Copays are fixed amounts you pay for a covered healthcare service. The amount can vary by the type of service. For instance, visiting a primary care physician may have a $20 copay, while emergency room visits could have a $100 copay. Copays generally do not count towards your deductible, but do count towards your maximum out-of-pocket costs.

    Balance Billing

    Balance billing occurs when a healthcare provider bills you for the difference between their charge and the allowed amount by your health plan. This is especially common with out-of-network providers. For instance, if the provider charges $1,500 for a service but your insurance only covers up to $1,000, you might be billed for the remaining $500.

    Preventive Measures to Avoid Balance Billing

    Understanding whether your insurance policy protects you in certain situations is crucial to avoid unexpected charges. Here are some tips to help you make the most of your health insurance and avoid the pitfalls of balance billing:

    Pre-Appointment Checks
    Before scheduling an appointment, directly contact the provider or facility to confirm they are still within your insurance network. Insurance networks can change. Even if you have seen the provider before, it’s important to verify network status.
    Double-Check for Specialists and Ancillary Services:
    If your treatment involves specialists or additional services like lab work or radiology, confirm that these are also in-network, or will not be allowed to balance bill per the No Surprises Act.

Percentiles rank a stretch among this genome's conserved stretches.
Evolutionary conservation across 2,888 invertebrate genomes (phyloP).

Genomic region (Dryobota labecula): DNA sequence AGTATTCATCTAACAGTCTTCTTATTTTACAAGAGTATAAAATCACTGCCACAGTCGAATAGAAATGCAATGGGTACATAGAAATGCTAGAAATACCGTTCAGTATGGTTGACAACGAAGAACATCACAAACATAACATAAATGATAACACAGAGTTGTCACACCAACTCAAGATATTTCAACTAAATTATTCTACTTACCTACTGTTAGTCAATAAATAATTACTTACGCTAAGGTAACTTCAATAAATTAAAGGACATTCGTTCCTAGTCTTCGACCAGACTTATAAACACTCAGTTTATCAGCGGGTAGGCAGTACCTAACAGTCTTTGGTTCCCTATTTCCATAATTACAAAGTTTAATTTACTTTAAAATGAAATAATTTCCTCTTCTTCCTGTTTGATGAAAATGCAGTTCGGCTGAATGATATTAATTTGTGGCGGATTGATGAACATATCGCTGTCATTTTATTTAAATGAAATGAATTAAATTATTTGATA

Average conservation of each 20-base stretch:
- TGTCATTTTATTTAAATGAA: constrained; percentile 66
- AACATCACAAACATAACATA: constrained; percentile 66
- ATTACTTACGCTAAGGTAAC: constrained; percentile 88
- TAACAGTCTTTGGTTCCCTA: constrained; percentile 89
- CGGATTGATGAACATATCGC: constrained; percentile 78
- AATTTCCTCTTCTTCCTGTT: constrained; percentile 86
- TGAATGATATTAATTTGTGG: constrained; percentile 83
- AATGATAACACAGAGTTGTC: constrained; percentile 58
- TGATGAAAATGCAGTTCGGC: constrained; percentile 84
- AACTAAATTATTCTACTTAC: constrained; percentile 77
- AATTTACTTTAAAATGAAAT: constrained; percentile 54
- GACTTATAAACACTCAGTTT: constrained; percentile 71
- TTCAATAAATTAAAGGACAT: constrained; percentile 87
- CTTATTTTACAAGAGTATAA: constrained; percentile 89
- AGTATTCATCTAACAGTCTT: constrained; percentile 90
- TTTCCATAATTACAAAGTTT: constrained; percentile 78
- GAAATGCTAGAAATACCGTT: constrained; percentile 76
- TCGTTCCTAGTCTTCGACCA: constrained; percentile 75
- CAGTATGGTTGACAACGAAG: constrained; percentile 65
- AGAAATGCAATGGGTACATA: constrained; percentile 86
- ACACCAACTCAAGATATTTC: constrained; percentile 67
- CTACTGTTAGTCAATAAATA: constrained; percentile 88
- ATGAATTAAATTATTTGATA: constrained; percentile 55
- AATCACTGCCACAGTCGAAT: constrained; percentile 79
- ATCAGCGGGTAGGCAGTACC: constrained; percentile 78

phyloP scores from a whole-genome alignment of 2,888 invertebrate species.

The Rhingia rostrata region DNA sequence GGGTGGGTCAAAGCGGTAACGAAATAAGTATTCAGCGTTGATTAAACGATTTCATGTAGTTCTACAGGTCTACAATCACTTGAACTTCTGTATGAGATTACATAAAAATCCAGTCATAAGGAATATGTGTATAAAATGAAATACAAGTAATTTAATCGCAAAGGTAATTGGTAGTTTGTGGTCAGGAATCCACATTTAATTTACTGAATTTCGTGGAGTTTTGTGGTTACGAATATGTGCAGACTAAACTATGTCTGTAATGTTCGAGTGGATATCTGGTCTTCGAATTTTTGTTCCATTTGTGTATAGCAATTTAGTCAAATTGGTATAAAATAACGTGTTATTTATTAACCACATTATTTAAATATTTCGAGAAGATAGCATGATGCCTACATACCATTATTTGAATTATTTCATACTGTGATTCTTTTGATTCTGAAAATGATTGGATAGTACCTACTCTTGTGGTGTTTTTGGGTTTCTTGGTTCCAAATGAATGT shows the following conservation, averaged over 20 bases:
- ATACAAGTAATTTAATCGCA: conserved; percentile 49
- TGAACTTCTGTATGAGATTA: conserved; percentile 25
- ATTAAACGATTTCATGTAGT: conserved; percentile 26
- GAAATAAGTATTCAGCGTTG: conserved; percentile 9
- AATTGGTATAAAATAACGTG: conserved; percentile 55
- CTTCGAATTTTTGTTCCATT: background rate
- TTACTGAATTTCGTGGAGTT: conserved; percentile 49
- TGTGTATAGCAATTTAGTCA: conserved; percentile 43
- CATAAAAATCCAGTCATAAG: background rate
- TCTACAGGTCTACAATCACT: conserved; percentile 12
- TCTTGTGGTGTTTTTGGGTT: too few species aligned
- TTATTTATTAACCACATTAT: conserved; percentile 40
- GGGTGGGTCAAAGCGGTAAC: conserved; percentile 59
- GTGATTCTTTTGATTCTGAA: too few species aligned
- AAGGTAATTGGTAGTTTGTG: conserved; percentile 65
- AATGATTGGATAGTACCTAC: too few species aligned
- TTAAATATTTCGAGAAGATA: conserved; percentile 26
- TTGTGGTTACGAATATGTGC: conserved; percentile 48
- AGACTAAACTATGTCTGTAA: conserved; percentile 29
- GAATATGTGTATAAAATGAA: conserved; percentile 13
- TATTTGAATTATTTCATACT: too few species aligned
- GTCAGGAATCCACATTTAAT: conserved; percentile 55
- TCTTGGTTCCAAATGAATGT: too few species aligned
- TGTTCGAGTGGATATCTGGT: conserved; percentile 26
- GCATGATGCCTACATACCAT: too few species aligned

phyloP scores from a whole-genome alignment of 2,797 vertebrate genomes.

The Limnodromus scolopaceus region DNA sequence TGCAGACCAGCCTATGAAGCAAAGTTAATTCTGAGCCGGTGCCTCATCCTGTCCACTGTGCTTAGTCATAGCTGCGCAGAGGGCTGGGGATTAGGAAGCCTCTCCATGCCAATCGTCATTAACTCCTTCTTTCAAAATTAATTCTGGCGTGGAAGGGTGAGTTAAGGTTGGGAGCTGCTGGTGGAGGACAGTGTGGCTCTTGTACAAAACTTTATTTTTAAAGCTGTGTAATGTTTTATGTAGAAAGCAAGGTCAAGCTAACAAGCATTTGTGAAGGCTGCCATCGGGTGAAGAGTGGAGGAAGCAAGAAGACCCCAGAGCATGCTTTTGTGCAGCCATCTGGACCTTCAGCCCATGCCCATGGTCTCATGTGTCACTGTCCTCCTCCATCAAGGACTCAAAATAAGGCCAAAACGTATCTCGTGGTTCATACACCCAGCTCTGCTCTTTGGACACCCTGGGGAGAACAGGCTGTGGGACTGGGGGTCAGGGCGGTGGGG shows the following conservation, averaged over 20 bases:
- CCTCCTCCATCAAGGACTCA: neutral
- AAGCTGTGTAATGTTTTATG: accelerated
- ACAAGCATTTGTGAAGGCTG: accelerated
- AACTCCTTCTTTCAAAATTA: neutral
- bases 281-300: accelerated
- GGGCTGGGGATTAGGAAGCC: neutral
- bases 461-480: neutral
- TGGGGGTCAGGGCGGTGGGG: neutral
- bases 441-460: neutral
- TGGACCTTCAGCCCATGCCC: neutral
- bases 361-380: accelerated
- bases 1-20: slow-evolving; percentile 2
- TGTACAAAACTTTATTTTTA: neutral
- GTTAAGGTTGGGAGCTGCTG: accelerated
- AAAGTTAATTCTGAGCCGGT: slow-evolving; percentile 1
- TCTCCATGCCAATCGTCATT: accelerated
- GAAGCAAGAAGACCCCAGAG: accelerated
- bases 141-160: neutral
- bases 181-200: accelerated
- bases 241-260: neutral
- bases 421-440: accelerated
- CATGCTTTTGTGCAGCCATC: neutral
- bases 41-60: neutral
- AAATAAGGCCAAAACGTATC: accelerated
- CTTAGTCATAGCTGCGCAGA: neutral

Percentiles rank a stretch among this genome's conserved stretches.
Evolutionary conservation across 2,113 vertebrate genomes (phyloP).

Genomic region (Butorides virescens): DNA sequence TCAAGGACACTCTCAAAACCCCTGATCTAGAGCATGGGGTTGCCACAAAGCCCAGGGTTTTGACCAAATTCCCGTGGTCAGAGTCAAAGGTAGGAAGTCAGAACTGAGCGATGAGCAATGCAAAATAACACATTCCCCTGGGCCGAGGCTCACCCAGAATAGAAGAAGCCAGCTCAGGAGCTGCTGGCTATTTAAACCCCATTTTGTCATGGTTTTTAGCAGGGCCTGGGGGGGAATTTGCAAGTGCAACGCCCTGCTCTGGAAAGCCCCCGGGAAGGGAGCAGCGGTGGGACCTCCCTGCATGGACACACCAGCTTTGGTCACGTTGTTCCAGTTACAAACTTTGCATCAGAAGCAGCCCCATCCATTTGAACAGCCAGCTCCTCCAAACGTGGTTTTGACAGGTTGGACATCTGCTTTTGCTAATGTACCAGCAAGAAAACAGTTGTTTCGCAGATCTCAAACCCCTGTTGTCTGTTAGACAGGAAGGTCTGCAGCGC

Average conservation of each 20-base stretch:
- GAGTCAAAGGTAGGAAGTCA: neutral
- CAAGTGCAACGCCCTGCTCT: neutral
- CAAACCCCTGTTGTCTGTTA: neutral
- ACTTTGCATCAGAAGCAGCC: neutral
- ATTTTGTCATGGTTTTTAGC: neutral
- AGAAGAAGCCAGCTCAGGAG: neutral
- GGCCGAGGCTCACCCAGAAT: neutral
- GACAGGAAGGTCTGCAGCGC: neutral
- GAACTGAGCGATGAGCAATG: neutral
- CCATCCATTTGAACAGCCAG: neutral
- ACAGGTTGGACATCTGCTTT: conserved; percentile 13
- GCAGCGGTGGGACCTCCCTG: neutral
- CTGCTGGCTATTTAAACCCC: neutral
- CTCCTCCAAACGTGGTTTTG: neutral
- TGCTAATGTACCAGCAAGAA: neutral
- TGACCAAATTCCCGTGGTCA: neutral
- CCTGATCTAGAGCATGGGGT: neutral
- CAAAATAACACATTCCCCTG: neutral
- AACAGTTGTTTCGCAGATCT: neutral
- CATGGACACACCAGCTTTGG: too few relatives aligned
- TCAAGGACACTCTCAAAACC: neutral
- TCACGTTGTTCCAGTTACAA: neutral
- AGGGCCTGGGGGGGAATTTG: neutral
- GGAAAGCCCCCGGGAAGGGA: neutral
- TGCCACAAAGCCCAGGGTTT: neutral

Review Emergency Care Policies:
    Make sure you understand your health insurance plan’s definition of an “emergency” and what = steps must be followed to ensure coverage. This might include notifying your insurer within a certain time frame after receiving emergency care.
    Seek Pre-Authorization:
    For planned procedures, check if your insurance requires pre-authorization. Getting pre-authorization ensures that your policy covers the service, reducing the risk of balance billing.
    Inform Your Healthcare Providers About Your Insurance Concerns:
    Let your healthcare providers know that staying within the insurance network is a priority for you. They can often offer guidance or adjust referrals to accommodate your insurance limitations.

    No Surprises Act Stops Some Balance Billing

    The federal No Surprises Act protects individuals with health insurance from getting unexpected medical bills after receiving emergency medical care and certain related services. South Carolina car accident attorneys discuss what to do about medical bills from your car accident.

    The No Surprises Act went into effect on January 1, 2022.

    If you get health coverage through your employer, a Health Insurance Marketplace (often referred to as “Obamacare”), or an individual health insurance plan you purchase directly from an insurance company, the new rules prohibit:

    • Surprise bills for most emergency services, even if you get them out-of-network and without prior approval.
    • Higher out-of-network copayments for most emergency and some non-emergency services. You can’t be charged more than in-network cost-sharing for these services.
    • Out-of-network charges and balance bills for certain ancillary services furnished by out-of-network providers as part of your visit to an in-network facility. Ancillary services are medical services or supplies that are not provided by acute care hospitals, doctors, or healthcare professionals.

    If you go to an in-network hospital or ambulatory surgical center for non-emergency care, balance billing isn’t allowed for any of these ancillary services:

    • Anesthesiology, pathology, radiology, or neonatology
    • Care from assistant surgeons, hospitalists, or intensivists
    • Diagnostics like radiology or laboratory services
    • Any other item or service from an out-of-network provider, if an in-network provider wasn’t available